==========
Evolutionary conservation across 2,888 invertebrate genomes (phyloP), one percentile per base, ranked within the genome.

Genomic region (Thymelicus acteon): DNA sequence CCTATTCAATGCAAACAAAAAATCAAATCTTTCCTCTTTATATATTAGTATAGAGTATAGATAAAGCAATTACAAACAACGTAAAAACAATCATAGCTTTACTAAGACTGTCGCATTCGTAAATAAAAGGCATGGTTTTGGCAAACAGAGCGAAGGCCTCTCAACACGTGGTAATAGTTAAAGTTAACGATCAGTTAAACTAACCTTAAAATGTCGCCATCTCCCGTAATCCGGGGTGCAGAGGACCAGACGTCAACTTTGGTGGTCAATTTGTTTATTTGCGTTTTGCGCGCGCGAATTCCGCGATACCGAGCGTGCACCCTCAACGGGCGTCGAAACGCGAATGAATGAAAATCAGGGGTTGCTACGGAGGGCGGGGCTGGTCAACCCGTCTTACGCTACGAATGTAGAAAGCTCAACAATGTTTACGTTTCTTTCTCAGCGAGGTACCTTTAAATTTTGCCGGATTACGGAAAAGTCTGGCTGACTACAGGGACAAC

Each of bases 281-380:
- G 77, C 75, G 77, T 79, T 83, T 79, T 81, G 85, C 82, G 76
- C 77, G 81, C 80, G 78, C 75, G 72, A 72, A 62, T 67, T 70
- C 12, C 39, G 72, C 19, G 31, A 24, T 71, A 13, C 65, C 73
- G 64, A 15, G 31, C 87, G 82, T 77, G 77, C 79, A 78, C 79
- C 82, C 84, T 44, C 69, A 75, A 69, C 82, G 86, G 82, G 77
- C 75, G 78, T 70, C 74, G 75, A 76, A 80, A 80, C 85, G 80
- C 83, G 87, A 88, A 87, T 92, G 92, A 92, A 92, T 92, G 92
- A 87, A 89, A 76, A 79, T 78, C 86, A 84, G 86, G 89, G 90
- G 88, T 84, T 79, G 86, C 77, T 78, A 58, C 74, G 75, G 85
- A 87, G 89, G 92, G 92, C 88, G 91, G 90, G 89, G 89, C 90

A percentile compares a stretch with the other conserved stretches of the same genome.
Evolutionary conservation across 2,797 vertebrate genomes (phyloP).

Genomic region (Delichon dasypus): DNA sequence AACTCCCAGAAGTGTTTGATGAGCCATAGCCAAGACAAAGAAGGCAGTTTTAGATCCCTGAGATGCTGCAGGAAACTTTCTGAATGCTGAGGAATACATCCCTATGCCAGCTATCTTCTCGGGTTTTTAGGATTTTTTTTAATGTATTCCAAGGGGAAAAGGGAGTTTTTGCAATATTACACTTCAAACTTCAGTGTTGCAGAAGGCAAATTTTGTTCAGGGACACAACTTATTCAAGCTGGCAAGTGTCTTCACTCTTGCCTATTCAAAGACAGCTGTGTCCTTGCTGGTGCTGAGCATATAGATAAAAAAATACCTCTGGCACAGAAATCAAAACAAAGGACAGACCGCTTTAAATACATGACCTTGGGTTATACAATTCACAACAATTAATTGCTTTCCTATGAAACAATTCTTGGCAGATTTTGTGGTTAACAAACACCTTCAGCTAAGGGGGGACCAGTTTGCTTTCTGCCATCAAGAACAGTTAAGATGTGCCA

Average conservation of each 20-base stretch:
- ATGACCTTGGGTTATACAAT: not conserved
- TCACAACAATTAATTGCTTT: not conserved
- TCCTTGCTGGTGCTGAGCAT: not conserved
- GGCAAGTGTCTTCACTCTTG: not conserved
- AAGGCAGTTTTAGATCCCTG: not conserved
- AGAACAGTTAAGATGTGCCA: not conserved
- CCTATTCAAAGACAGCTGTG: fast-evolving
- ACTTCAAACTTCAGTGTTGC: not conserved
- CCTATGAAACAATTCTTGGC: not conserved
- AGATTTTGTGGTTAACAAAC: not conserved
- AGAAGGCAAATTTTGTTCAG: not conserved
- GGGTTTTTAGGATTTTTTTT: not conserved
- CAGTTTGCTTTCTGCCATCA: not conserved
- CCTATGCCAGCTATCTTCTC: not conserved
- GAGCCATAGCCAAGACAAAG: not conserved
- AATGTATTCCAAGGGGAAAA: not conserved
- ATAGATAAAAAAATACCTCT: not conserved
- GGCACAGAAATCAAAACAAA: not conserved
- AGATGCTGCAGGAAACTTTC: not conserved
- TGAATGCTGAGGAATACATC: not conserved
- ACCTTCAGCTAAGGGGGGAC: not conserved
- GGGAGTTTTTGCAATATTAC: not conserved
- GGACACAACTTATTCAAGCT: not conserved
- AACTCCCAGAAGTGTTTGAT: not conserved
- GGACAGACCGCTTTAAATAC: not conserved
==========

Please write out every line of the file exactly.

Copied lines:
Evolutionary conservation across 2,888 invertebrate genomes (phyloP), one percentile per base, ranked within the genome.

Genomic region (Thymelicus acteon): DNA sequence CCTATTCAATGCAAACAAAAAATCAAATCTTTCCTCTTTATATATTAGTATAGAGTATAGATAAAGCAATTACAAACAACGTAAAAACAATCATAGCTTTACTAAGACTGTCGCATTCGTAAATAAAAGGCATGGTTTTGGCAAACAGAGCGAAGGCCTCTCAACACGTGGTAATAGTTAAAGTTAACGATCAGTTAAACTAACCTTAAAATGTCGCCATCTCCCGTAATCCGGGGTGCAGAGGACCAGACGTCAACTTTGGTGGTCAATTTGTTTATTTGCGTTTTGCGCGCGCGAATTCCGCGATACCGAGCGTGCACCCTCAACGGGCGTCGAAACGCGAATGAATGAAAATCAGGGGTTGCTACGGAGGGCGGGGCTGGTCAACCCGTCTTACGCTACGAATGTAGAAAGCTCAACAATGTTTACGTTTCTTTCTCAGCGAGGTACCTTTAAATTTTGCCGGATTACGGAAAAGTCTGGCTGACTACAGGGACAAC

Each of bases 281-380:
- G 77, C 75, G 77, T 79, T 83, T 79, T 81, G 85, C 82, G 76
- C 77, G 81, C 80, G 78, C 75, G 72, A 72, A 62, T 67, T 70
- C 12, C 39, G 72, C 19, G 31, A 24, T 71, A 13, C 65, C 73
- G 64, A 15, G 31, C 87, G 82, T 77, G 77, C 79, A 78, C 79
- C 82, C 84, T 44, C 69, A 75, A 69, C 82, G 86, G 82, G 77
- C 75, G 78, T 70, C 74, G 75, A 76, A 80, A 80, C 85, G 80
- C 83, G 87, A 88, A 87, T 92, G 92, A 92, A 92, T 92, G 92
- A 87, A 89, A 76, A 79, T 78, C 86, A 84, G 86, G 89, G 90
- G 88, T 84, T 79, G 86, C 77, T 78, A 58, C 74, G 75, G 85
- A 87, G 89, G 92, G 92, C 88, G 91, G 90, G 89, G 89, C 90

A percentile compares a stretch with the other conserved stretches of the same genome.
Evolutionary conservation across 2,797 vertebrate genomes (phyloP).

Genomic region (Delichon dasypus): DNA sequence AACTCCCAGAAGTGTTTGATGAGCCATAGCCAAGACAAAGAAGGCAGTTTTAGATCCCTGAGATGCTGCAGGAAACTTTCTGAATGCTGAGGAATACATCCCTATGCCAGCTATCTTCTCGGGTTTTTAGGATTTTTTTTAATGTATTCCAAGGGGAAAAGGGAGTTTTTGCAATATTACACTTCAAACTTCAGTGTTGCAGAAGGCAAATTTTGTTCAGGGACACAACTTATTCAAGCTGGCAAGTGTCTTCACTCTTGCCTATTCAAAGACAGCTGTGTCCTTGCTGGTGCTGAGCATATAGATAAAAAAATACCTCTGGCACAGAAATCAAAACAAAGGACAGACCGCTTTAAATACATGACCTTGGGTTATACAATTCACAACAATTAATTGCTTTCCTATGAAACAATTCTTGGCAGATTTTGTGGTTAACAAACACCTTCAGCTAAGGGGGGACCAGTTTGCTTTCTGCCATCAAGAACAGTTAAGATGTGCCA

Average conservation of each 20-base stretch:
- ATGACCTTGGGTTATACAAT: not conserved
- TCACAACAATTAATTGCTTT: not conserved
- TCCTTGCTGGTGCTGAGCAT: not conserved
- GGCAAGTGTCTTCACTCTTG: not conserved
- AAGGCAGTTTTAGATCCCTG: not conserved
- AGAACAGTTAAGATGTGCCA: not conserved
- CCTATTCAAAGACAGCTGTG: fast-evolving
- ACTTCAAACTTCAGTGTTGC: not conserved
- CCTATGAAACAATTCTTGGC: not conserved
- AGATTTTGTGGTTAACAAAC: not conserved
- AGAAGGCAAATTTTGTTCAG: not conserved
- GGGTTTTTAGGATTTTTTTT: not conserved
- CAGTTTGCTTTCTGCCATCA: not conserved
- CCTATGCCAGCTATCTTCTC: not conserved
- GAGCCATAGCCAAGACAAAG: not conserved
- AATGTATTCCAAGGGGAAAA: not conserved
- ATAGATAAAAAAATACCTCT: not conserved
- GGCACAGAAATCAAAACAAA: not conserved
- AGATGCTGCAGGAAACTTTC: not conserved
- TGAATGCTGAGGAATACATC: not conserved
- ACCTTCAGCTAAGGGGGGAC: not conserved
- GGGAGTTTTTGCAATATTAC: not conserved
- GGACACAACTTATTCAAGCT: not conserved
- AACTCCCAGAAGTGTTTGAT: not conserved
- GGACAGACCGCTTTAAATAC: not conserved